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A revolution without people? Closing the people–policy gap in aquaculture development
Krause, G., C. Brugere, A. Diedrich, M.W. Ebeling, S.C.A. Ferse, E. Mikkelsen, J.A. Pérez Agúndez, S.M. Stead, N. Stybel, M. Troell (2015). Aquaculture, 44:44-55. http://dx.doi.org/10.1016/j.aquaculture.2015.02.009
Abstract:Failure of the blue revolutionis a global risk. The internationalproblem is that there is a gap in knowledge exchange between the aquaculture industry, policymakers trying to support aquaculture development andpeoplewho dependonaquaculture for a job and/or food source. Thus, governments and international organizations promoting aquaculture as the solution to improving food security, nutrition and income are failing to optimise production of natural aquatic resources. We identify a “people–policy gap”, and suggest that this is an understudied constraint, which needs to be overcomebeforeworldwide food security can be achieved fromaquatic environments.Weargue that this gap leads to uneven distribution of benefits, a disconnection between benefits and local needs, and detrimental effects on human health and food security, all of which can have negative repercussions on human communities and ecosystems. In order to address this need, we present an analytical framework to guide context specific, policy-relevant assessments of the social, economic and ecological dimensions of aquaculture on a case-by-case basis. The framework is designed to make best use of existing data and scientific tools for decision-making. In conclusion, we argue for: equal consideration of ecological, social and economic issues in aquaculture policymaking; pre-emptive identification of likely social impacts; integration of people- and context-specific social framing conditions into planning and policy review; addressing the social disconnection between global consumption and production; and, encouragement of creative combinations of theories and methods to assess and interpret the social dimensions of aquaculture in multiple contexts.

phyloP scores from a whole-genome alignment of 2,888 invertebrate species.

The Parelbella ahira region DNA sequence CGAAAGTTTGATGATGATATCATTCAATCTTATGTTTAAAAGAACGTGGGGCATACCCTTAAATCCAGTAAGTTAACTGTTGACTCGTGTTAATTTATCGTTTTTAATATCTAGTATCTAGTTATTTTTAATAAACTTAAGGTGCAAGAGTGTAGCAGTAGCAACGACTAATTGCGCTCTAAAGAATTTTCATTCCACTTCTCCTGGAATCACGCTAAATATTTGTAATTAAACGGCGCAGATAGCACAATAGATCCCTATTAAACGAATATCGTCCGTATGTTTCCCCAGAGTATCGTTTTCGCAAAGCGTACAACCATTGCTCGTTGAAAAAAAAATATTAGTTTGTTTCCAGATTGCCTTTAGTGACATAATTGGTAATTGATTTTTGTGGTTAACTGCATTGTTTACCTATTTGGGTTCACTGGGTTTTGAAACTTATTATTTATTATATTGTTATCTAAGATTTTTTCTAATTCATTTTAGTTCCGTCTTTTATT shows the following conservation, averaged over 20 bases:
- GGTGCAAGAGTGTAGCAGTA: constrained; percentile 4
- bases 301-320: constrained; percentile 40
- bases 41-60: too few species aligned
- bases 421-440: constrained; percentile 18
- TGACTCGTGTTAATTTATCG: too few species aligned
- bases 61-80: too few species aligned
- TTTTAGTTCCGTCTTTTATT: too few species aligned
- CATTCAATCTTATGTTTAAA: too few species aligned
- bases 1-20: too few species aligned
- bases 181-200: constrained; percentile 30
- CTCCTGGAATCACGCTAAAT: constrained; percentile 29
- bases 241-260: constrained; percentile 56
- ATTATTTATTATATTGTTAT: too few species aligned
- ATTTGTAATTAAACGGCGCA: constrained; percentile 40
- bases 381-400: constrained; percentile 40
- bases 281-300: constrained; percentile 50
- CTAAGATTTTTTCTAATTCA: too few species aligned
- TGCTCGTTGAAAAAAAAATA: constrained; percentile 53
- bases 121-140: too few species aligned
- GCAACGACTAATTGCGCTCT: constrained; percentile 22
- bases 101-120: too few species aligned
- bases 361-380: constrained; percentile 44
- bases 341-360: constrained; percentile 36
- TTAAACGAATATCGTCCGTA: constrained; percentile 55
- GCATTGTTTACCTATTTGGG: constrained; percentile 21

Keywords: Aquaculture, Socio-economic assessment, Human dimensions, Integrated analysis framework, Public participationBack to publications